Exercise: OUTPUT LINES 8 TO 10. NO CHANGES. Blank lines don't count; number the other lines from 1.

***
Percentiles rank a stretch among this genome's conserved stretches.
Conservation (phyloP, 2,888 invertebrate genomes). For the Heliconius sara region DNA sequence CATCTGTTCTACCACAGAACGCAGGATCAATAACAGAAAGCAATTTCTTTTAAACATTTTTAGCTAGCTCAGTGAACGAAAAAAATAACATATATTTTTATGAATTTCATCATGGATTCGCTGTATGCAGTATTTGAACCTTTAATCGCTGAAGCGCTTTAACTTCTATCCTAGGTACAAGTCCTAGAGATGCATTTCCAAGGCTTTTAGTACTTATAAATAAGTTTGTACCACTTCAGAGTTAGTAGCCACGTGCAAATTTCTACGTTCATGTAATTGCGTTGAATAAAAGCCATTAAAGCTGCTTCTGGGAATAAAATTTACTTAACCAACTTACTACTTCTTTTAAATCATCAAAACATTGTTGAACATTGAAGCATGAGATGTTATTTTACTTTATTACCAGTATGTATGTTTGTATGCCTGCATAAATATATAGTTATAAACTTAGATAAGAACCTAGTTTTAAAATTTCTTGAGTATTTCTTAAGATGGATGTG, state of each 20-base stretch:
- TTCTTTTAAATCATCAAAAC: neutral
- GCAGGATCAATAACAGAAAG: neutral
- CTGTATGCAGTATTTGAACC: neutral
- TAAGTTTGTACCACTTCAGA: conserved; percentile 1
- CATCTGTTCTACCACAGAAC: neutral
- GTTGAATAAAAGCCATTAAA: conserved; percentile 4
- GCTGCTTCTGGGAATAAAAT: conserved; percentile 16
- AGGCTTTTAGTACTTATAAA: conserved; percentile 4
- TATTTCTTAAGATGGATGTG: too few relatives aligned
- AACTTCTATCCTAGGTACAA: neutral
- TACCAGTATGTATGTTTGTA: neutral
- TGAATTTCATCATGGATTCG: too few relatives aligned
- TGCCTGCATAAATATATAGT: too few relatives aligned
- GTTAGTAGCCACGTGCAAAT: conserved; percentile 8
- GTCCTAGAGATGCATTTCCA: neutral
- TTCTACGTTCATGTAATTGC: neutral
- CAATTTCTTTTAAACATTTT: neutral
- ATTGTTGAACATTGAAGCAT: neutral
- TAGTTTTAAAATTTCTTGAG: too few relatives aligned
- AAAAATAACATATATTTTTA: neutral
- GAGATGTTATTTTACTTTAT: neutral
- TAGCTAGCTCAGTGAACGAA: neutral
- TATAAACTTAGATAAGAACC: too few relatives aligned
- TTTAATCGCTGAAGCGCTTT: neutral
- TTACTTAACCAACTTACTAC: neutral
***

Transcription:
- GTTGAATAAAAGCCATTAAA: conserved; percentile 4
- GCTGCTTCTGGGAATAAAAT: conserved; percentile 16
- AGGCTTTTAGTACTTATAAA: conserved; percentile 4